•The U.S. President Donald Trump’s latest gaffe has introduced another thorn in what is now clearly an unsettled India-U.S. relationship. His claim, on Monday, that India sought U.S. mediation in Kashmir will pinch the Narendra Modi government more because it strikes at a vital interest: India’s territorial integrity. But if we had been more attuned to international shifts, we would have noticed that structural trends in South Asia have been changing over the past several years. While India’s hand is not as strong as we sometimes believe it to be, there might be opportunities to leverage the international situation further down the road.

Perceived advantage

•If we step back and evaluate the India-Pakistan equation over the past five years, what stands out is that both sides proceeded from a perception that each holds an advantageous position. India’s confidence emanated from Mr. Modi’s electoral victory in 2014 that yielded a strong Central government and expectations of stable ties with all the major powers. Mostly overlooked in India, Pakistani leaders too have displayed confidence that the international environment was moving in a direction that opened options for Pakistan that were unavailable in the previous decade. This included the renewed patterns of Pakistan’s ties with the U.S. and China, with the latter reassuring Pakistan and, most importantly, the Army on their respective strategic commitments and bilateral partnerships. In the U.S.’s case, this appears to have been undertaken discreetly to avoid ruffling India’s feathers, with the result that the enduring aspects of U.S.-Pakistan ties remained obscure, but still very real. In the past few days, the resilience of that relationship has come out into the open. Let us not ever forget that this is a military alliance forged in the 1950s. Historically, U.S. policymakers have always sought to restore the alliance with Pakistan whenever Islamabad’s ties with China became stronger. India has borne the brunt of this recurring geopolitical dynamic.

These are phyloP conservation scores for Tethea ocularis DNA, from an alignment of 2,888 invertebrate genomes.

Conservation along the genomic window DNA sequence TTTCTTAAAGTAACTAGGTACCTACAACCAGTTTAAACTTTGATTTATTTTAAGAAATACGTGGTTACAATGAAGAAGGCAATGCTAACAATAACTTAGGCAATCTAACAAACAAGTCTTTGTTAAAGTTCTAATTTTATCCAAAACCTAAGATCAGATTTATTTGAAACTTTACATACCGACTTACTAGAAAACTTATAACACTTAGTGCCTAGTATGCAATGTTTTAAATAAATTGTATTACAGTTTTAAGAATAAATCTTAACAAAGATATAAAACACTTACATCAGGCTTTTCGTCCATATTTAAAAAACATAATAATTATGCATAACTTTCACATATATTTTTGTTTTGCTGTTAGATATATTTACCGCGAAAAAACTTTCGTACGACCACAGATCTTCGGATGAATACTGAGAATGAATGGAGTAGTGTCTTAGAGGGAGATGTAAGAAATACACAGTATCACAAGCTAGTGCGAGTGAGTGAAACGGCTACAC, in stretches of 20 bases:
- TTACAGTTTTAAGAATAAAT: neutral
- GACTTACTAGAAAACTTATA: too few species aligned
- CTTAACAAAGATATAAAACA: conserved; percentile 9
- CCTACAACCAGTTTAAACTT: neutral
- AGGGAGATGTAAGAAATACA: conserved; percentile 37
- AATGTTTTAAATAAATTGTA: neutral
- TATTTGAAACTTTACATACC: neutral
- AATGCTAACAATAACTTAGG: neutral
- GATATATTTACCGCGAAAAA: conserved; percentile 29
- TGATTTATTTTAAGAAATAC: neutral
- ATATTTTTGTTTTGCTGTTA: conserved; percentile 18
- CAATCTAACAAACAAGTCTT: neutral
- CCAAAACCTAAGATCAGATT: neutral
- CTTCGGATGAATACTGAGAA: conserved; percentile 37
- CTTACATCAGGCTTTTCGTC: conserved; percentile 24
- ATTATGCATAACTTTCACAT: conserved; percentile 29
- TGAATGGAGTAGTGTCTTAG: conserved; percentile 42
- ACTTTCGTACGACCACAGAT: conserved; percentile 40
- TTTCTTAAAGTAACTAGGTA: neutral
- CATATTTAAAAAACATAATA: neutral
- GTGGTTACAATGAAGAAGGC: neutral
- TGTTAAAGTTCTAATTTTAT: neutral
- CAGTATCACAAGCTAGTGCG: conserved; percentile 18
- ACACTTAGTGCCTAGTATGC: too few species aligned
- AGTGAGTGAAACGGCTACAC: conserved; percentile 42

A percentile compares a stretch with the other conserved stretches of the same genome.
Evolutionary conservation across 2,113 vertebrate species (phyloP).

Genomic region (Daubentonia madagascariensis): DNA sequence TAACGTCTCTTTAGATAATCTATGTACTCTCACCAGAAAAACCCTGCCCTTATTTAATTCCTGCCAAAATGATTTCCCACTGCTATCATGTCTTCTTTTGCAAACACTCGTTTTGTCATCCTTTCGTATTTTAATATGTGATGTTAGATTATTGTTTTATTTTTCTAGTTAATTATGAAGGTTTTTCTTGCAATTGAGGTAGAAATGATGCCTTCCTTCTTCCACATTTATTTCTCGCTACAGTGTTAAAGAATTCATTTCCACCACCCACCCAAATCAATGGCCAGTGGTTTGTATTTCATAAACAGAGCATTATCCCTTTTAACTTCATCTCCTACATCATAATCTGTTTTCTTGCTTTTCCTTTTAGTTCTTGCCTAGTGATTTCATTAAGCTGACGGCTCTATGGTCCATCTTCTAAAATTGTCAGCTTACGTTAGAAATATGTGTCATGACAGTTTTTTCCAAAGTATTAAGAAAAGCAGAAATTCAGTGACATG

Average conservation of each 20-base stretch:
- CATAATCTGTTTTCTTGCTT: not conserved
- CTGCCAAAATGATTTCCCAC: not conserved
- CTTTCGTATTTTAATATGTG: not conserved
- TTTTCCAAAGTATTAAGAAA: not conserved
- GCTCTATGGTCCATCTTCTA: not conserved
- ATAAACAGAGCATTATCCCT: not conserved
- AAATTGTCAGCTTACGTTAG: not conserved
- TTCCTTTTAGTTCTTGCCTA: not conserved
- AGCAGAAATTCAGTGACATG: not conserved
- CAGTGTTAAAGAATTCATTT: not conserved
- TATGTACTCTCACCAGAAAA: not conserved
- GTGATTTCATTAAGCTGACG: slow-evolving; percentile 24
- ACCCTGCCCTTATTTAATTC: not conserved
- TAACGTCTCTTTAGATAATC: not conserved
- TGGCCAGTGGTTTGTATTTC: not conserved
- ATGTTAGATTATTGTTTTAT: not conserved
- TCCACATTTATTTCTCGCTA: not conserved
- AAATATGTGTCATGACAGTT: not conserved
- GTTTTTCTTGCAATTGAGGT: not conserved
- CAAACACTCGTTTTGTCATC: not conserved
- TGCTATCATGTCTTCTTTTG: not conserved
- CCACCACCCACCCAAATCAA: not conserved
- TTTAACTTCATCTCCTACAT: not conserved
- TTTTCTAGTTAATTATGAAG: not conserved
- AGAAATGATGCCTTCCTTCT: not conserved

•Much of Pakistan’s contemporary leverage can of course also be traced to the ongoing phase of the Afghan conflict. It fended off the most dangerous phase when U.S. policy might have shifted in an adversarial direction, or instability in the tribal frontier areas might have completely exploded. Thus, the Pakistan Army perceives itself in a position of strength where Washington, Beijing, and even Moscow have recognised Pakistan’s role in a future settlement on the conflict in Afghanistan. So, both India and Pakistan perceive themselves to be in a comfortable strategic position. At any rate, the evolving roles and interests of third parties are becoming significant again, and how Delhi leverages the international environment will determine the success of its overall policy.

Pakistan’s benefactors

•Both the U.S. and China have overlapping interests in regional stability and avoidance of a major subcontinental conflict. While each maintains deep ties with Pakistan for different reasons, it is unclear to what extent their longer term interests coincide with India, which seeks a structural transformation in Pakistan’s domestic politics and external behaviour. The U.S. and China appear content with, or probably prefer, a Pakistan with a strong Rawalpindi, along with competent civilian governance structures and an elite with a wider world view. A Pakistan that looks beyond South Asia could be a useful potential partner in burden sharing, ironically for both the U.S. and China. For Washington, the Pakistan Army is an insurance card for persisting security challenges such as regime survival for U.S. client states in West Asia as well as for the containment of Iran. For China, a stable Pakistan can be a partner in the Belt and Road initiative and future continental industrial and energy corridors. As the writer Andrew Small underlines, Beijing’s large economic investments “come with some clear expectations about the choices that Pakistan’s political and military leadership make about their country’s future”.